Northern Ireland

Northern Ireland firm Turkington Holdings makes £25m loss

Tesco shopping trolleys Image copyright PA
Image caption A retail development in Newry, which is leased to Tesco, was sold by Turkington to Scottish Widows

Turkington Holdings, a major Northern Ireland property firm, made a loss of more than £25m in 2012 after writing-down the value of its assets.

The Portadown-based firm has also agreed a "comprehensive restructuring" of its £75m bank debt.

It followed "lengthy negotiations" with Ulster Bank. Turkington has been selling assets in recent months.

The accounts state it has now sold "the majority" of its investment properties.

It said this would be reflected in future financial statements.

Those sales include the Tesco Extra development in Newry which was sold to Scottish Widows Investment Partnership for more than £30m.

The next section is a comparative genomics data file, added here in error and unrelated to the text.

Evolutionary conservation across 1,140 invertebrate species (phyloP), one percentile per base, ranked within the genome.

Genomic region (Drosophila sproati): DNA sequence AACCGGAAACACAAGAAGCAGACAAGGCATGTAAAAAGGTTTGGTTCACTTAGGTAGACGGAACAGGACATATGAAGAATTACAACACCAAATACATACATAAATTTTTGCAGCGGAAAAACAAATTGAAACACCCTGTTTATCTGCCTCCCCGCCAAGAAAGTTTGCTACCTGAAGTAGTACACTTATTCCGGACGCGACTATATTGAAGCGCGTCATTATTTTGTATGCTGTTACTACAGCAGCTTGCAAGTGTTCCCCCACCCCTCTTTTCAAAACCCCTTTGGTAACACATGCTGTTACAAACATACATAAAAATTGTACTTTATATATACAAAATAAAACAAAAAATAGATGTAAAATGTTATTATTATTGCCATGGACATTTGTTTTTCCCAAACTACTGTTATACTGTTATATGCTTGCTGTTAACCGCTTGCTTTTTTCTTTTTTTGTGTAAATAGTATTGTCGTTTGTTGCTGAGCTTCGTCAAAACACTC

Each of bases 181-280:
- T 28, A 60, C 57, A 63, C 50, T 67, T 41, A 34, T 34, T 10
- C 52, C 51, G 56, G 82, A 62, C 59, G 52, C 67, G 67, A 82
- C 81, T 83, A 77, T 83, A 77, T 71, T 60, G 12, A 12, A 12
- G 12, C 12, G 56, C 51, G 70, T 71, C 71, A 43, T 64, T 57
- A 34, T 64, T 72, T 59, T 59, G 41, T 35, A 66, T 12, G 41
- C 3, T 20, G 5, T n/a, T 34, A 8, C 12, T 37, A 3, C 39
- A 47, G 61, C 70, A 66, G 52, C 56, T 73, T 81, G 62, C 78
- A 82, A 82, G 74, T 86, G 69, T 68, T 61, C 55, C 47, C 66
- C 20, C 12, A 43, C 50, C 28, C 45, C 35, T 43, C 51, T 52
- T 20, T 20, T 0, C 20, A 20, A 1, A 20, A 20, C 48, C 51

Other recent sales include the James House office block in Belfast's Gasworks which was bought by Threadneedle Investments for just over £10m and Law Society House in Belfast which was sold to a local investor for £4.25m.

The scale of the write-downs can be seen in the details of those transactions: prior to their sales James House had a balance sheet value of £15m while Law Society House had a balance sheet value of £9.5m.

Almost every major property firm in Northern Ireland has had to drastically write-down the value of its assets to reflect the impact of the property crash.

The Turkington accounts, which were filed just before Christmas, showed that setting aside those big one-off items, the firm made a pre-tax loss of £866,000.

The directors' statement said the results are "in keeping with the difficulties being experienced across the property market".

It adds that the directors were "encouraged" by the recent trading activities of the group which includes an improvement in operating performance.

Referring to the restructuring of the Ulster Bank borrowings, the directors stated it would provide the group with "necessary financial stability... for the foreseeable future".

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